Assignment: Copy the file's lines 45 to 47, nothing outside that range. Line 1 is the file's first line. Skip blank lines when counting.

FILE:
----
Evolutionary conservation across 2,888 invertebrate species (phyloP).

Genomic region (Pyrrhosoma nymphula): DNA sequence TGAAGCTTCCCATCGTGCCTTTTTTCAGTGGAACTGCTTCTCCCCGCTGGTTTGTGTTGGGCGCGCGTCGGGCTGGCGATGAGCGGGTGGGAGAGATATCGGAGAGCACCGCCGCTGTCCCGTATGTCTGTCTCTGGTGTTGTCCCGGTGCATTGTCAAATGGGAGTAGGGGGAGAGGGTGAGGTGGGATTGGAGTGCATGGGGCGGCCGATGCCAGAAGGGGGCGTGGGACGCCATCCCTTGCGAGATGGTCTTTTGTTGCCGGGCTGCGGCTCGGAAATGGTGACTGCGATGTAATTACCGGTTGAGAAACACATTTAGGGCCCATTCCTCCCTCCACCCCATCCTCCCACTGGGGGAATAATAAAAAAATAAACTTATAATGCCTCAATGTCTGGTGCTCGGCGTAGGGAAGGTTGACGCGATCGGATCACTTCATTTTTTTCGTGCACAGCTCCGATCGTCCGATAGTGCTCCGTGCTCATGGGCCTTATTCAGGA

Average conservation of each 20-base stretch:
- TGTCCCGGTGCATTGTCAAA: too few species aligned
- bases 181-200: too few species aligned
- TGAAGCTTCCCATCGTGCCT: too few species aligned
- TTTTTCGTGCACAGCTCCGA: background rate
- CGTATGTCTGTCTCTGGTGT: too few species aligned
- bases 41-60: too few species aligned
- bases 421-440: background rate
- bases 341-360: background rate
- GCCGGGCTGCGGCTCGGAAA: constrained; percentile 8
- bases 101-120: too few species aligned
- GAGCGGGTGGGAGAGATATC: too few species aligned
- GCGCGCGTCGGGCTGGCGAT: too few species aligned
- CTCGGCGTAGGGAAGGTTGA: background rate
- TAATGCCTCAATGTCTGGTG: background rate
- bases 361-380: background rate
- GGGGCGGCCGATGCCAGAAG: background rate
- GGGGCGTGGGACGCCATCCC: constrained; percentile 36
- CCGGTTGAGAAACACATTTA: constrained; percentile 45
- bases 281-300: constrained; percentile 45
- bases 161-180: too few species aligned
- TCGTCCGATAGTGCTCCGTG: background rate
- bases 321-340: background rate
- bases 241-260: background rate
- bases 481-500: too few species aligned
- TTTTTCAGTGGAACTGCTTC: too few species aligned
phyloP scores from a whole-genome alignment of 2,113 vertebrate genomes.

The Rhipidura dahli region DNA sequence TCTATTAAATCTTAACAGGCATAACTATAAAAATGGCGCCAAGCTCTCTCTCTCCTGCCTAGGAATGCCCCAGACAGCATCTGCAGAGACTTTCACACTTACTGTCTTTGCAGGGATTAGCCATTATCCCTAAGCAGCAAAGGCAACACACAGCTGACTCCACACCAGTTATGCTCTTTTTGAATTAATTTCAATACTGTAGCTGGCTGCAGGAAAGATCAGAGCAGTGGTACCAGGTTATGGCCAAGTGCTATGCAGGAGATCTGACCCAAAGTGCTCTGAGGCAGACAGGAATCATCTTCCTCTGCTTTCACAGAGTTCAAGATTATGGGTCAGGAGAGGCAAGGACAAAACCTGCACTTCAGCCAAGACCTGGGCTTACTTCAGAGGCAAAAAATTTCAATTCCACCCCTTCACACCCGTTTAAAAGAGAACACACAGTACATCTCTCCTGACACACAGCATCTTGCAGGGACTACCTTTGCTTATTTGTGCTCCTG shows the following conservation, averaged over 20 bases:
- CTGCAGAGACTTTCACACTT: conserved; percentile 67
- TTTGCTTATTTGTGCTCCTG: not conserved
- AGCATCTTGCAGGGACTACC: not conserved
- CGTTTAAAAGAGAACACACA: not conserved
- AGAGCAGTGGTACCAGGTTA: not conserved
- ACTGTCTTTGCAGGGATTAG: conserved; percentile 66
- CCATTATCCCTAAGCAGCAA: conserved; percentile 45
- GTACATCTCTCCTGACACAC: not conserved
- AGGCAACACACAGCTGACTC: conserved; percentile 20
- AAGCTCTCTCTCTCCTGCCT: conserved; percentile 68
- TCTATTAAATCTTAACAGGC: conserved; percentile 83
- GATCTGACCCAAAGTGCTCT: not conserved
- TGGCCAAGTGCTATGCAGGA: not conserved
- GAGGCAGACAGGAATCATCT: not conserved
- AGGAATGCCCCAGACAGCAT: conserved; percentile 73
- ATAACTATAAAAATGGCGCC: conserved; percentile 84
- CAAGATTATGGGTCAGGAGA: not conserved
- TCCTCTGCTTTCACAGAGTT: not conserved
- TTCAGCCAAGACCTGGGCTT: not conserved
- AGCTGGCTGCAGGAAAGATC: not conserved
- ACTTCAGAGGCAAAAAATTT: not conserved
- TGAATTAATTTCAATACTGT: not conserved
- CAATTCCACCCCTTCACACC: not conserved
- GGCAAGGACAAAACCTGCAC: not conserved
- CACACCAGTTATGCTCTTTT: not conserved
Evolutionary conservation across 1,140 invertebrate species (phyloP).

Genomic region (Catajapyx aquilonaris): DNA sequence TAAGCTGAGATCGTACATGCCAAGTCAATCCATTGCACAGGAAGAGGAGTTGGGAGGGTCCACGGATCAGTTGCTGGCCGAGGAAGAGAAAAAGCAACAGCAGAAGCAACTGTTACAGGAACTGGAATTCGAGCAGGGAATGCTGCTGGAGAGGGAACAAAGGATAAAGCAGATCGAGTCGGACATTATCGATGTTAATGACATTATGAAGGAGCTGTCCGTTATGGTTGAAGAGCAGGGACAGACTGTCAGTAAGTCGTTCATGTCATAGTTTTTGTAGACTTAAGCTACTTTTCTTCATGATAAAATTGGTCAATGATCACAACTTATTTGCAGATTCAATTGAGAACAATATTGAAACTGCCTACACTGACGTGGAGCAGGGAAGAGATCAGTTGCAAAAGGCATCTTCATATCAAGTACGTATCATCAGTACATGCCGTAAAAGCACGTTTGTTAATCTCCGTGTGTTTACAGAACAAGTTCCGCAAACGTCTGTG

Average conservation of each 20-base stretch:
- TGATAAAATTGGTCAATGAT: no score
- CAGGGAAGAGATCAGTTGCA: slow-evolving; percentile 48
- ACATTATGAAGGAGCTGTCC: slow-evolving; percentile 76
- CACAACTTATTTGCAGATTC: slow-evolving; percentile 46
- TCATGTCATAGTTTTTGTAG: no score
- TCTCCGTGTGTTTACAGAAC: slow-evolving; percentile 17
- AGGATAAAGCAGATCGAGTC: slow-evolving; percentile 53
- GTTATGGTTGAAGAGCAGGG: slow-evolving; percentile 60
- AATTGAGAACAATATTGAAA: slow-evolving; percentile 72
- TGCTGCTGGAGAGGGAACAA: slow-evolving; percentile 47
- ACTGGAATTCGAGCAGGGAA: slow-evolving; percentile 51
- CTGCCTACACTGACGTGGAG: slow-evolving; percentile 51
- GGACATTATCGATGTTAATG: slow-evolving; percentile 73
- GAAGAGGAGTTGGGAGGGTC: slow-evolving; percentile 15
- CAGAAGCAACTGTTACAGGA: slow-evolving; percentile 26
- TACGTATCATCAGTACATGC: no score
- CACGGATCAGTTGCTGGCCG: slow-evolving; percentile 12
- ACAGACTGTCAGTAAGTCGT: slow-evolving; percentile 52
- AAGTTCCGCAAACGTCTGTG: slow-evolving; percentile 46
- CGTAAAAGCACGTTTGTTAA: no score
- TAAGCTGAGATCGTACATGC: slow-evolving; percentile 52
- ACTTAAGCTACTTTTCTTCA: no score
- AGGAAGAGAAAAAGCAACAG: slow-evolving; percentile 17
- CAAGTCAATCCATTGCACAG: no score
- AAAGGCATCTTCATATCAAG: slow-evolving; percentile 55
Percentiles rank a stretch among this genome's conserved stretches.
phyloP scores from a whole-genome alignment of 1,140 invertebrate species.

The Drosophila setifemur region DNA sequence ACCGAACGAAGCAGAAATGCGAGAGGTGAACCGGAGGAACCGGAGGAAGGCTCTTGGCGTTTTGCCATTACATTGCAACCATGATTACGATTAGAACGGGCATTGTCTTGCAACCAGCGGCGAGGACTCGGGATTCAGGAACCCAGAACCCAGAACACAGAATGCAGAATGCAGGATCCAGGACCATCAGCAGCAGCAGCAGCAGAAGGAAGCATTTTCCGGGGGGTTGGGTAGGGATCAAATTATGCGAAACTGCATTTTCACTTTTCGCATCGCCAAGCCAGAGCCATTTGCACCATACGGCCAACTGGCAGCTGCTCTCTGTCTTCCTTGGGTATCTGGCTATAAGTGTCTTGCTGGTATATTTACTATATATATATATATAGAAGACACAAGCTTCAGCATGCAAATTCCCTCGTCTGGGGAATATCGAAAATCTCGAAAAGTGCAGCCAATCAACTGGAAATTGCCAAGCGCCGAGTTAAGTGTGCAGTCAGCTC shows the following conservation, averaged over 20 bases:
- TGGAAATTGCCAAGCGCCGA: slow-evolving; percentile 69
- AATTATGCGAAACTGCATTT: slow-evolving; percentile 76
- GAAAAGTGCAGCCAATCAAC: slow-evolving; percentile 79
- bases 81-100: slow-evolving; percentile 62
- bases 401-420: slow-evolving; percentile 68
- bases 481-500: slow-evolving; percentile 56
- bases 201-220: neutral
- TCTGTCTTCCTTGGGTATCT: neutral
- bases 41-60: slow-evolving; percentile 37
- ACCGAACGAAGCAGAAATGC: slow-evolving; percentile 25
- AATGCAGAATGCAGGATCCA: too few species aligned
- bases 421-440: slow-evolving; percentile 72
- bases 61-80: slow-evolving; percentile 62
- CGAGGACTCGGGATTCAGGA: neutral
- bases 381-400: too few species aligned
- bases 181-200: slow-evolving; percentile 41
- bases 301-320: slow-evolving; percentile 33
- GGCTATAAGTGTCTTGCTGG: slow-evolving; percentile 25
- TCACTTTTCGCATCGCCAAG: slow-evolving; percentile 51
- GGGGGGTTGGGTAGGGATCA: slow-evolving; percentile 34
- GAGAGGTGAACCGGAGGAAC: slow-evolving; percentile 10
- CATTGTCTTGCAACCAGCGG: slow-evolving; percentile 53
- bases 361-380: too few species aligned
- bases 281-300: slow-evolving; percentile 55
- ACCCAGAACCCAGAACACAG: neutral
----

- AGGAATGCCCCAGACAGCAT: conserved; percentile 73
- ATAACTATAAAAATGGCGCC: conserved; percentile 84
- CAAGATTATGGGTCAGGAGA: not conserved